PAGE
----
To many of us, statistical discrimination sounds like an excuse that may be true occasionally, but we assume most discrimination is based on cultural beliefs. But is that really so? Bryan Stroube has some interesting findings in research published in Administrative Science Quarterly. The findings were based on the discovery of transactions that offered reasons for statistical discrimination in one period, but these were removed later. In a peer-to-peer lending platform, there is always the concern that the loan may not be repaid, so statistical discrimination could be used to fund loans only to the most trusted social group. If the platform issues repayment guarantees, this motive for discrimination goes away. That is exactly what happened in the platform he studied.
So, what happened to the discrimination? This was a platform in China, where discrimination against women is common in economic arenas, even though women are thought to be reliable in paying back loans. You can probably suspect what happened. Women were discriminated against before the loan guarantee. After the loan guarantee, the economic security of women as lenders was no longer an issue, so women were even more strongly discriminated against.
Where does that leave the explanation of discrimination? Clearly people are capable of considering economic consequences and adjusting to them, and this affects the degree of discrimination. But at its core, discrimination is based on distaste and is culturally determined. Money is no excuse.
Stroube, Bryan K. 2021. Economic Consequences and the Motive to Discriminate. Administrative Science Quarterly, forthcoming.
Does knowledge help innovation? This is a simple question that is difficult to answer. In science, training people well enough to build on the knowledge of others is essential for advancing knowledge. But also, knowing too much forces thinking into established streams, making incremental additions easier but radical innovation harder. In business, most firms will place their bets on knowing more, to the extent of locating R&D in places with expertise, such as Los Angeles for video games or Silicon Valley for electronics and software more generally. Some firms even scatter their R&D around to have multiple listening posts to capture local expertise.
It is exactly this practice of multiple R&D teams that has helped us learn more about knowledge and innovation. In a paper published in Administrative Science Quarterly, Alex Vestal and Erwin Danneels analyze breakthrough innovations in the nanotech industry. This industry has multiple places with expertise (“hotspots”), such as San Jose, Boston, and Los Angeles, and firms have a blend of R&D teams that are in these hotspots or in places with less concentrated expertise.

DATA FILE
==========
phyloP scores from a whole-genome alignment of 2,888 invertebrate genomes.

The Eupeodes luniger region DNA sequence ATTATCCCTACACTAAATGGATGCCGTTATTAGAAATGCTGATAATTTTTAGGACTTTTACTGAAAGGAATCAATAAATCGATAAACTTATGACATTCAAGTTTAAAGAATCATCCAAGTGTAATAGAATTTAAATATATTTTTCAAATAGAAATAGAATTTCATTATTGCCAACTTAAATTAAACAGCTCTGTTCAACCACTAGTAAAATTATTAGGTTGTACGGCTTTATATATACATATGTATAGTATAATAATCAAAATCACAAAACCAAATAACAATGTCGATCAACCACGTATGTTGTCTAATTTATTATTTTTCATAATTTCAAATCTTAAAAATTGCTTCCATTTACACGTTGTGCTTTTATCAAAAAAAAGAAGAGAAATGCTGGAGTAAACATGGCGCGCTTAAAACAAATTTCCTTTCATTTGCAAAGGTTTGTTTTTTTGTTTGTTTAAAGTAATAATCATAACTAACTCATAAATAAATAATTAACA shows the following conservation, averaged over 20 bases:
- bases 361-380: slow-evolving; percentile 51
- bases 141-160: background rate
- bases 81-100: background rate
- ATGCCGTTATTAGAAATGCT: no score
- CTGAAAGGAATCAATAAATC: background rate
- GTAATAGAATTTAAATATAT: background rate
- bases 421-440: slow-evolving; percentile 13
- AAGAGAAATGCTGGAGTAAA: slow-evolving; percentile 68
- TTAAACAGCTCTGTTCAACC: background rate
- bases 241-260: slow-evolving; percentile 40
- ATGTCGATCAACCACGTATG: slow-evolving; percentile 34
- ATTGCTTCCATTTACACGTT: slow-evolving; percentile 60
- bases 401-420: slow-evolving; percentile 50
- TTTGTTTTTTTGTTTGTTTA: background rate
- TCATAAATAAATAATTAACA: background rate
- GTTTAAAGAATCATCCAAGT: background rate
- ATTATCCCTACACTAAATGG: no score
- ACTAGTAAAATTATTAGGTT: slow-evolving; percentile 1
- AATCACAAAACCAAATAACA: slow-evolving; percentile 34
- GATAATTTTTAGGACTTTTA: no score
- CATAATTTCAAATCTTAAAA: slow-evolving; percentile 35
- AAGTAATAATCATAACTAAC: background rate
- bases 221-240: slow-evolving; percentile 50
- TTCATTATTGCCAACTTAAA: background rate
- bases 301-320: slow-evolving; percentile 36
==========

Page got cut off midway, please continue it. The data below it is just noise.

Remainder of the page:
So, does it help to be near expertise? It turns out that being too close to a hotspot with the same expertise as the firm is a drawback, just as scientists believe, but if the hotspot has slightly different expertise, the firm is more likely to produce a technological breakthrough. If the hotspot has expertise that is too different, a breakthrough is much less likely. The insight here is that one learns the most by being near, but not too near, the expertise of others. Maybe this is because being too close to the outside expertise means that there is little outside knowledge that needs to be moved inside the firm?
The explanation is not so simple as that. Instead, a hotspot with the same type of expertise as the firm may generate so much knowledge that it becomes difficult to process internally. But some firms had very close personal networks within their R&D team in the hotspot, which makes processing and integration of knowledge easier. For firms like that, there is no cost to being in a hotspot with the same expertise as the firm, because this makes technological breakthroughs much more likely.
Close networks among the local R&D team are not all good, however. Closely connected R&D teams are prone to ignoring knowledge gained from R&D teams in other locations, so they can fail to move knowledge that is already inside the organization but outside their specific location. As a result, the teams with close networks are less likely to make technological breakthroughs based on knowledge from outside their local hotspot.
This is interesting because it shows how the creative spark leading to innovation depends on how knowledge is moved around and processed. We have long known that hotspots for technology and innovation have knowledge moving quite freely, so firms can locate there to detect interesting knowledge and move it inside. Getting knowledge into the firm is not the same as using it effectively though. It needs to be moved to the right place in the firm, and it needs to be processed effectively.
The key to gaining advantages is the social network inside the firm. Location relative to a hotspot of knowledge looks like an easy solution to the problem of facilitating innovations, but the firm also has to be able to move knowledge internally and process it internally. That means having employees who are willing and able to share knowledge.
Vestal, Alex and Erwin Daneels. 2021. Technological Distance and Breakthrough Inventions in Multi-Cluster Teams: How Intra- and Inter-Location Ties Bridge the Gap. Administrative Science Quarterly, forthcoming.
This blog is devoted to discussions of how events in the news illustrate organizational research and can be explained by organizational theory. It is only updated when I have time to spare.